The Parking Lot Chart is yet another representation of the remaining work. This provides a birds-eye view of the work remaining.

Parking lot chart

As seen in the image above, the Parking Lot Chart contains a group of rectangles. Each of rectangle is annotated by

  • Theme
  • Number of User Stories in the theme
  • Total User Points in the Theme
  • Percentage of completion of stories in the Theme

The intention behind the graph is to compress a lot of information in a smaller space and thus providing a high-level view on the progress of the project. The representation is based on themes, which is the grouping of similiar User Stories.

The Boxes could be colored to indicate whether the work remaining in the theme is on schedule or falling back in the schedule and needs attension.

Summary

As seen, there are various chart which could be added in addition to the traditional burndown chart to help the stake holder understand the progress of the project. One could also innovate and merge some of the charts together. For example, you could modify the traditional burndown chart to include the burndown bar chart representation as well so that you do not need to maintain two separate graphs (rather maintain a single merged version).

Of course there could other useful graphs as well which could indicate the progress of the chart in an useful, and we will continue to explore them in the posts soon.

Prioritizing Features using Kano Model

The Product Backlog provides a collection of features that the Product should ideally implement. But not every feature has the same priority. Some of the features are more important than others and of course, the Product Owner doesn’t go around picking random features while prioriterzing the features.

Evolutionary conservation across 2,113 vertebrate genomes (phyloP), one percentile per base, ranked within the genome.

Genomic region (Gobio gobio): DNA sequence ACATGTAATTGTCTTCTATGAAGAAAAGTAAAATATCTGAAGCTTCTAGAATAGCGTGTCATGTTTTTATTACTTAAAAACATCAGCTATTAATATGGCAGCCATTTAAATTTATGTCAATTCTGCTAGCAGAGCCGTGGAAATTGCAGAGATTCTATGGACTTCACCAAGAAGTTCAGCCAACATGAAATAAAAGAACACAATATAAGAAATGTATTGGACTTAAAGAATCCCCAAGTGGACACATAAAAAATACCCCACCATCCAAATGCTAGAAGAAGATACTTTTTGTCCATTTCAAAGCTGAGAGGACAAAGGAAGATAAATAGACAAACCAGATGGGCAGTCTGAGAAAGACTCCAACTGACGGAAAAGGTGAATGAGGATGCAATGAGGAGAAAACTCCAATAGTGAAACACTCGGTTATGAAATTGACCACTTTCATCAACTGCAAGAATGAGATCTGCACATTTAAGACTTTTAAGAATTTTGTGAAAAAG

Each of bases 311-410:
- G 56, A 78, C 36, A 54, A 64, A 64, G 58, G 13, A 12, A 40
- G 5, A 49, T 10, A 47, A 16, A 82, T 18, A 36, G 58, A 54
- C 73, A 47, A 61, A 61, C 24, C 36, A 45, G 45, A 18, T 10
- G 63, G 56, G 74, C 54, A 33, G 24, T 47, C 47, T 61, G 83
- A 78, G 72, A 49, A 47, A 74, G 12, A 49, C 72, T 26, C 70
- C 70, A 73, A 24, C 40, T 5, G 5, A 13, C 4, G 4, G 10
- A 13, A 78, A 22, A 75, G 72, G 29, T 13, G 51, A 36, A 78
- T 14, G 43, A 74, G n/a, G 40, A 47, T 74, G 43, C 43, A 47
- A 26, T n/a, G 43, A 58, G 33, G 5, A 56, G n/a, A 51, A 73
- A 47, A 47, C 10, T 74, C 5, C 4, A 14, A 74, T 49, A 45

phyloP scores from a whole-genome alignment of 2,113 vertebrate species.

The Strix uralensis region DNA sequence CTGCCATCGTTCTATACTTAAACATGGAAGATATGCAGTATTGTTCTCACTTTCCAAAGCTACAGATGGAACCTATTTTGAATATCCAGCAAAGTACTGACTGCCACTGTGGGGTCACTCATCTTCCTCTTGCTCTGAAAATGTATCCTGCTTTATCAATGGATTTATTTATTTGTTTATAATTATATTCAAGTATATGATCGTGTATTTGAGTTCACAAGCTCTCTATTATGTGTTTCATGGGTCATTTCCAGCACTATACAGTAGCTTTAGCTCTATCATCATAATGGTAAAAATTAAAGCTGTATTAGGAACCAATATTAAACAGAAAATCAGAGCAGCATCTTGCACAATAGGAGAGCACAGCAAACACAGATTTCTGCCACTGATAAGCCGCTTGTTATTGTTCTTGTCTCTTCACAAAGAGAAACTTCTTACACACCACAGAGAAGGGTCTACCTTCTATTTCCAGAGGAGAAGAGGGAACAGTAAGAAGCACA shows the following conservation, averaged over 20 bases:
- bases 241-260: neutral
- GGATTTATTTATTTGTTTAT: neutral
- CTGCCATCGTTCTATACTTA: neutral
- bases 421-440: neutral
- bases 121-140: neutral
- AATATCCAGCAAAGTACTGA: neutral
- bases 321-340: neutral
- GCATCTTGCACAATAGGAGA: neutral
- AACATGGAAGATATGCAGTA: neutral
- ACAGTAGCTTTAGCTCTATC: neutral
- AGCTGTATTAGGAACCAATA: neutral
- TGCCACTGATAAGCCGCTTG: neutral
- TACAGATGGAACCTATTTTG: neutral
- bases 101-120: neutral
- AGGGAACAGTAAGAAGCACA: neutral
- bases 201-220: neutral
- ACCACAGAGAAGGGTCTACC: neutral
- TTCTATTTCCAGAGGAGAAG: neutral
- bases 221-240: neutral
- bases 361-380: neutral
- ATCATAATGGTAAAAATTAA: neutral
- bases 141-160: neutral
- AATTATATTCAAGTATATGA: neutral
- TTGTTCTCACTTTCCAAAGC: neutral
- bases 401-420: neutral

There are various models and in this example, we will explore the Kano Model.

The Kano Model

As per Nariako Kano’s model, the features could be broadly categorized into 3 categories.

  • Thresholds/Must Have Features These represent the minimum set of features that should be present to meet User expectations. Improving the must have features beyond a limit would have little impact on the customer satisfaction. For example, for accommodation, a minimum requirement of User would be a clean room with basic ammenities.
  • Linear Features Features which increases customer satisfaction as it increases is known as Linear Features. This includes the size of the room or bed, freebies in the room etc.
  • Delighters Delighters on other hand are features which adds to the premium quality of product, often adding greatly to customer satisfaction. These could include private pools. These are features which the Customer might not quite miss if not present, but would be delighted if present.

Now that we have understood how we would like to group the features, the process of actually grouping them begins. As per Kano, this could be done by asking two questions per feature to the user group.

  • Assuming the feature is present, also known as Functional question
  • Assuming the feature is not present, also known as Dysfunctional Question.

The answers are questions are typically collected as

  1. I like it that way
  2. I expected it that way
  3. I am neutral
  4. I can live with it that way
  5. I dislike it that way

The answers could be mapped to 3 feature groups using the following table.

The answers from the user groups (typically 20-30 users) are aggregated and their distribution could be observed to determine the priority group.

The responses with high values are considered.

This was one approach for User Story Prioritization. In the next post, we will explore Relative Weighting approach.